This guest post is written by Justin Holbrook @JustinHolbrook, a 4th Grade Teacher in Baltimore, Maryland. Check out more of his information at the end of the post. I fondly remember the games I used to play with my family as a little kid. Legos with my mom. Monopoly with all the money missing or thrown together into a “box”. Stratomatic baseball tournaments with my dad on rainy afternoons. Even 2-on-2 basketball with my little brother outside in any temperature for hours (We are still undefeated in the neighborhood!). In all of these memories, time flew by like a race car. As a 4th grade teacher, I try to recreate these experiences for my students because I recognize the emotional connection I forged with games as a kid and their power on students’ memories. However, I think it is crucial that educators understand that there is a difference between relying on games and planning “gamification” in the classroom.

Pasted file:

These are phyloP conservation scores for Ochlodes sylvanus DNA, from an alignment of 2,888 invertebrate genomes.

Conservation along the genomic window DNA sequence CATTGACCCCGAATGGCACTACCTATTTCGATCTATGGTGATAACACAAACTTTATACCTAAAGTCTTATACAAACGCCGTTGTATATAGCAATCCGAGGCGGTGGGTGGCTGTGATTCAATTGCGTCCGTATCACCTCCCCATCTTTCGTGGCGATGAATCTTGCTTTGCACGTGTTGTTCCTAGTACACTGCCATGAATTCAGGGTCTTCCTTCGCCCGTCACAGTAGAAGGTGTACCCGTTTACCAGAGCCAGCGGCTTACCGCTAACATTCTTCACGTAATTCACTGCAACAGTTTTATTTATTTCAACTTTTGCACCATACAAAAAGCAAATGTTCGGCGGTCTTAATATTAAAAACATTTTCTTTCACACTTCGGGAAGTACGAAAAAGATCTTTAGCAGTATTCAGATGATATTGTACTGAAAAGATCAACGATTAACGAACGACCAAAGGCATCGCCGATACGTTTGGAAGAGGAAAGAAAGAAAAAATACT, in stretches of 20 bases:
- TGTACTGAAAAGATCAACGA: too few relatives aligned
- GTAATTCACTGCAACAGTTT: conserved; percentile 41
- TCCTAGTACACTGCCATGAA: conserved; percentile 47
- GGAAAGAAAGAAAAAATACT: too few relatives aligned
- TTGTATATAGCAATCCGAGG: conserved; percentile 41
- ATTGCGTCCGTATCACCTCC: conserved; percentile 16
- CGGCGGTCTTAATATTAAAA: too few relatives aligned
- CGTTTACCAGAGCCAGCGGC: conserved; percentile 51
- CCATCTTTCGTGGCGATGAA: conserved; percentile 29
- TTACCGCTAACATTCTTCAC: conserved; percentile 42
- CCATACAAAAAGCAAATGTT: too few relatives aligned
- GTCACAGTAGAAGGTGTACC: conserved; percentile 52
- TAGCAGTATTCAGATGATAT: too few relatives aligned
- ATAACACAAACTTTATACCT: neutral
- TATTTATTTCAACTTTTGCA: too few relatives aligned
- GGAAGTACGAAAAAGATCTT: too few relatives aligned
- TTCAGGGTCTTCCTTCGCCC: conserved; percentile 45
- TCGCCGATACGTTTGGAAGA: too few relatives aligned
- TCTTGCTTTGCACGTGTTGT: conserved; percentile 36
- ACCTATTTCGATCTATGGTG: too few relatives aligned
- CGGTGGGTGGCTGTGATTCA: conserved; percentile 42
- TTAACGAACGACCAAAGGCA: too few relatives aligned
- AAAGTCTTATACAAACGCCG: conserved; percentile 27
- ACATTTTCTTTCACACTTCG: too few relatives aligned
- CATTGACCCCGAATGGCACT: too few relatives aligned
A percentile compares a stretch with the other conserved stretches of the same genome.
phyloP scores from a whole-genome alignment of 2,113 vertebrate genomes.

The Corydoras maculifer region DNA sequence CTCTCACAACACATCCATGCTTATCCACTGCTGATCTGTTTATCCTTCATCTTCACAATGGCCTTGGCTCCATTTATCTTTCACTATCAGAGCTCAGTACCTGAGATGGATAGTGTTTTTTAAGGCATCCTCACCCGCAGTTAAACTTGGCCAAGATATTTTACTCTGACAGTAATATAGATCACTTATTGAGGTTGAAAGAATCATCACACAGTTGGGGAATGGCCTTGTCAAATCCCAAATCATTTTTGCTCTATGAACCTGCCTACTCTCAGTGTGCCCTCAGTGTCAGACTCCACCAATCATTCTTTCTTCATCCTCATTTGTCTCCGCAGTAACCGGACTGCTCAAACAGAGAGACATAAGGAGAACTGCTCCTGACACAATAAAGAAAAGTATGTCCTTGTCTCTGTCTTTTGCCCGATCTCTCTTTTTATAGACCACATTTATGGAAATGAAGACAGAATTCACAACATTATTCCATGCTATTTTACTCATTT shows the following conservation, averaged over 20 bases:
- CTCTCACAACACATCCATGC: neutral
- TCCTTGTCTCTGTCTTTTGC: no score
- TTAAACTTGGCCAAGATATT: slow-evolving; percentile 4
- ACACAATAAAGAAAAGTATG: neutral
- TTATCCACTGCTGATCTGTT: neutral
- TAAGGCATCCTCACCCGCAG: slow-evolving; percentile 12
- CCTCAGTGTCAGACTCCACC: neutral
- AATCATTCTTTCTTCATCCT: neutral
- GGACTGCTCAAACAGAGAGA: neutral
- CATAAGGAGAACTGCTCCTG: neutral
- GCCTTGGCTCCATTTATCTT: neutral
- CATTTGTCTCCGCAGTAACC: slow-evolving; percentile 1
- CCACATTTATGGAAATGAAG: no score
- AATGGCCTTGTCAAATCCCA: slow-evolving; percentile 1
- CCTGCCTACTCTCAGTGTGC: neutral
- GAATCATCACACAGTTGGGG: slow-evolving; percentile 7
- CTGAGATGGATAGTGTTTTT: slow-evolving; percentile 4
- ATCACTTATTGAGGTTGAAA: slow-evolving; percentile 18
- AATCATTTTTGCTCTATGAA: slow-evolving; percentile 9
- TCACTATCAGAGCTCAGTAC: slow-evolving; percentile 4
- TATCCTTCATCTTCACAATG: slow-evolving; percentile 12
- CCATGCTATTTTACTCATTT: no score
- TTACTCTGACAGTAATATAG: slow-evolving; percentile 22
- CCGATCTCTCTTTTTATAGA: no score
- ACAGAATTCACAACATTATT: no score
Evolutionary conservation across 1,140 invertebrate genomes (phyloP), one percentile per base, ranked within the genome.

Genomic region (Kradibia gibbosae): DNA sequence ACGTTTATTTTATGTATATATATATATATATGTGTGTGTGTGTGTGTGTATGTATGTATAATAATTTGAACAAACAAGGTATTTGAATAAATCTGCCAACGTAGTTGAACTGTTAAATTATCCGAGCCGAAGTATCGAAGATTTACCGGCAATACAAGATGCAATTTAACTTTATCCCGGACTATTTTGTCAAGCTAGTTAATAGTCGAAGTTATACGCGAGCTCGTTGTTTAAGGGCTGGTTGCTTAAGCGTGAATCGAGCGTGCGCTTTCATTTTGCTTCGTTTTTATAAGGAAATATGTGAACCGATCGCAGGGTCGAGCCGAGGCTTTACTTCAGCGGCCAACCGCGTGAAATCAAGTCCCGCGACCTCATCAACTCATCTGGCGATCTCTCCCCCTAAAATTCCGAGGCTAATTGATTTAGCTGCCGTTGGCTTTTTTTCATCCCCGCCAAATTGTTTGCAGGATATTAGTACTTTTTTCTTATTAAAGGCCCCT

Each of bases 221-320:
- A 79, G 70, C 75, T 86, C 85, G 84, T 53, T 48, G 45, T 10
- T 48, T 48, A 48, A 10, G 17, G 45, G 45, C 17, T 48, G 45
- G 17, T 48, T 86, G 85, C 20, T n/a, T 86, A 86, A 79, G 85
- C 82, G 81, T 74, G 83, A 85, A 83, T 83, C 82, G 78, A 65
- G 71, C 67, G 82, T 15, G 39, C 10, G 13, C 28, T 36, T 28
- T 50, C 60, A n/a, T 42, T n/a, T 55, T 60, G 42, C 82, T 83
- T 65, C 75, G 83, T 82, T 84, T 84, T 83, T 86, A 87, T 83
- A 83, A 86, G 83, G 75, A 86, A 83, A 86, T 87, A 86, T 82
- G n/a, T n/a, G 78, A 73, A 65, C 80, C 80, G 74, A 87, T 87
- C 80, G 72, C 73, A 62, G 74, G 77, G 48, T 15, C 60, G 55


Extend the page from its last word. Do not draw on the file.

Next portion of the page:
This guest post is written by Justin Holbrook @JustinHolbrook, a 4th Grade Teacher in Baltimore, Maryland. Check out more of his information at the end of the post. When thinking about designing a dream instructional block, questions start whipping through my brain like the frantic tornado scene from “The Wizard of Oz.” How much time do I have? What are the curriculum requirements selected by my leadership and/or district? What does my group of students individually need to be successful? The list goes on and on. How then do we as educators sort through these reflective questions and design our instructional blocks to be effective yet efficient?